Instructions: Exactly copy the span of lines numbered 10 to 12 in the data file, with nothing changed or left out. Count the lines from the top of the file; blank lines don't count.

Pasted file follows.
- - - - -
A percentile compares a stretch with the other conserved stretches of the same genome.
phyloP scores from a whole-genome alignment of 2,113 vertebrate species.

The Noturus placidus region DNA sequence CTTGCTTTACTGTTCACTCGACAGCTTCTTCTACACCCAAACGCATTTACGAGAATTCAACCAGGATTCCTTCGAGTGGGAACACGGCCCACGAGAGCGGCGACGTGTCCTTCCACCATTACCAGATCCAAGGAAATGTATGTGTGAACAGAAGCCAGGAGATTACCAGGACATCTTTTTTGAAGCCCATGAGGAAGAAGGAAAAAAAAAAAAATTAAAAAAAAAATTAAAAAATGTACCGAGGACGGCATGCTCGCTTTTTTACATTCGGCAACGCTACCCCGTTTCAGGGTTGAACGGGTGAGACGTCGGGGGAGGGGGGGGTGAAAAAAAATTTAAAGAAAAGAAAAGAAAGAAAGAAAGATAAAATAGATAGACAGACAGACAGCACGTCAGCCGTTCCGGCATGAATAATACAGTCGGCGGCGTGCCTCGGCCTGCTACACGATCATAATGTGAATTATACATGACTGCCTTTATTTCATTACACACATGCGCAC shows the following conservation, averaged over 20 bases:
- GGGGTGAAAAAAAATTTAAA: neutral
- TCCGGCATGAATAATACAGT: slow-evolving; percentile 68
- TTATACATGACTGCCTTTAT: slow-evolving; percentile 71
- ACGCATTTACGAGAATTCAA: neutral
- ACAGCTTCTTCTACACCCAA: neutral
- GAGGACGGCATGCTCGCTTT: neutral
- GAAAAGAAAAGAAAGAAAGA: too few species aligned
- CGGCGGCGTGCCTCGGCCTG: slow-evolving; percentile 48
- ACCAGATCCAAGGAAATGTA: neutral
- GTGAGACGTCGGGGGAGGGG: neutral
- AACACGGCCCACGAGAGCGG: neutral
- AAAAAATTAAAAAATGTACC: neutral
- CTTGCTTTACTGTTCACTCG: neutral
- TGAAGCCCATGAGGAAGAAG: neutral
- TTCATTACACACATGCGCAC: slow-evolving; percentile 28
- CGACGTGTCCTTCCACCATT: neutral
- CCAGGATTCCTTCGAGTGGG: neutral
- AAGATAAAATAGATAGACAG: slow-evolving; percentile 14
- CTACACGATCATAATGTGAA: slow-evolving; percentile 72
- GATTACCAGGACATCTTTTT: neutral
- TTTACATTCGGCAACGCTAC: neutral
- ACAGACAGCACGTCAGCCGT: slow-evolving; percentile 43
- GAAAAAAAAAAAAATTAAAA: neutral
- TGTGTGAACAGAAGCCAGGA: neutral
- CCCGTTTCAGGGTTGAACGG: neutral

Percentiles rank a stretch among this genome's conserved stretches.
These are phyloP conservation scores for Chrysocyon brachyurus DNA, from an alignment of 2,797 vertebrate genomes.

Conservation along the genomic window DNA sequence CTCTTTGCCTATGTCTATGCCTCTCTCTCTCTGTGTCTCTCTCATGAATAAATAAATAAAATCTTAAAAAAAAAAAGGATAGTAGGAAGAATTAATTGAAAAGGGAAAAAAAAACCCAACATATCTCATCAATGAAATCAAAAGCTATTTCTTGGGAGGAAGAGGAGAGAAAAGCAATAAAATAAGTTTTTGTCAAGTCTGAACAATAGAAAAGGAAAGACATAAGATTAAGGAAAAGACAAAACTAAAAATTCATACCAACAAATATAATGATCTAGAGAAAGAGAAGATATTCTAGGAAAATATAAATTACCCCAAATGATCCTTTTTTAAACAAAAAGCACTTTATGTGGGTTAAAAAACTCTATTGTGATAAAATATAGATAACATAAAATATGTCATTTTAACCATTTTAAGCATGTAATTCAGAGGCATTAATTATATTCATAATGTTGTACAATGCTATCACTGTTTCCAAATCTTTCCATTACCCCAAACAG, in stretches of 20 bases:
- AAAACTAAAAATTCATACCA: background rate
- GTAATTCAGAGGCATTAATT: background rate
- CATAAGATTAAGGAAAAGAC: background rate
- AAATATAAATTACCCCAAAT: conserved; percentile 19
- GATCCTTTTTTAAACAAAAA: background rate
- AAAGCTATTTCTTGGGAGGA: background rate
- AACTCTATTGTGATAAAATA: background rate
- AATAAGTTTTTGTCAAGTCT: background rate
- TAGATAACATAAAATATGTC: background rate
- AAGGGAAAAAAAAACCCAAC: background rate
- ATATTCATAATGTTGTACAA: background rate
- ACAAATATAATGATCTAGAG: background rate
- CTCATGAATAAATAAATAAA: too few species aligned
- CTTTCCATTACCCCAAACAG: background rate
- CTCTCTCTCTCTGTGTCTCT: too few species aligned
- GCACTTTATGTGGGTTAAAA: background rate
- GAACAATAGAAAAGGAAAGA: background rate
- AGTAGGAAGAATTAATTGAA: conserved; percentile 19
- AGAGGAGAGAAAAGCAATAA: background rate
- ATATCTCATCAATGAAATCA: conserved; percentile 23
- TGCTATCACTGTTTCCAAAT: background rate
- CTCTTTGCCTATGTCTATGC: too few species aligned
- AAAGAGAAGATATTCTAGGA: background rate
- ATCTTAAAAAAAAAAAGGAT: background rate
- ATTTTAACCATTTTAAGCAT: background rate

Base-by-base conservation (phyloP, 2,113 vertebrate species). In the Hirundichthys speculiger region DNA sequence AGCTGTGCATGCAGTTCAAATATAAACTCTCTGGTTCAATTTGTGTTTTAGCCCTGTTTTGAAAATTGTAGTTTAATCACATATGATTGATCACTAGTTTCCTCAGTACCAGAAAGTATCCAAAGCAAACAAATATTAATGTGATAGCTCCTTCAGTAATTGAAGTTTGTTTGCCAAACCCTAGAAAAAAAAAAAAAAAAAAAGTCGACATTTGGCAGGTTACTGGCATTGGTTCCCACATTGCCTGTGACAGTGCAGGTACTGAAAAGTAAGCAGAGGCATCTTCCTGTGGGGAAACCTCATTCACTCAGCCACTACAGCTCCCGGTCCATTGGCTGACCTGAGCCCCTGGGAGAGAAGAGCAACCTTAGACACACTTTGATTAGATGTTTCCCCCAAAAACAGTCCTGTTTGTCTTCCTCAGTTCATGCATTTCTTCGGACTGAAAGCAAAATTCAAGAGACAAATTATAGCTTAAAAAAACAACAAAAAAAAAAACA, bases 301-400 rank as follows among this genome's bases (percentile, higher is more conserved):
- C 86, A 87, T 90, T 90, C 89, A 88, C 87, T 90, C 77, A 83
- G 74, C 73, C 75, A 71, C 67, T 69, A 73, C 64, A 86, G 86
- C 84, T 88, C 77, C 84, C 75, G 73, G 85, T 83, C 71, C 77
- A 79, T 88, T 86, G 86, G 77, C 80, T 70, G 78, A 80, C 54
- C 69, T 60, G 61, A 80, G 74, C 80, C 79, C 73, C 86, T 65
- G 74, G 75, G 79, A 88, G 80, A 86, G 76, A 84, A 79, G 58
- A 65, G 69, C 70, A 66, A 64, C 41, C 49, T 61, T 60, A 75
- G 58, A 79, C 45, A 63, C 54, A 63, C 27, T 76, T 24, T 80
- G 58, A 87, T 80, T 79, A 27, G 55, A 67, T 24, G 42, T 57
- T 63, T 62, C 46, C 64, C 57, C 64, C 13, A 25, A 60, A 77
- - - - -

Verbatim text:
- GAAAAGAAAAGAAAGAAAGA: too few species aligned
- CGGCGGCGTGCCTCGGCCTG: slow-evolving; percentile 48
- ACCAGATCCAAGGAAATGTA: neutral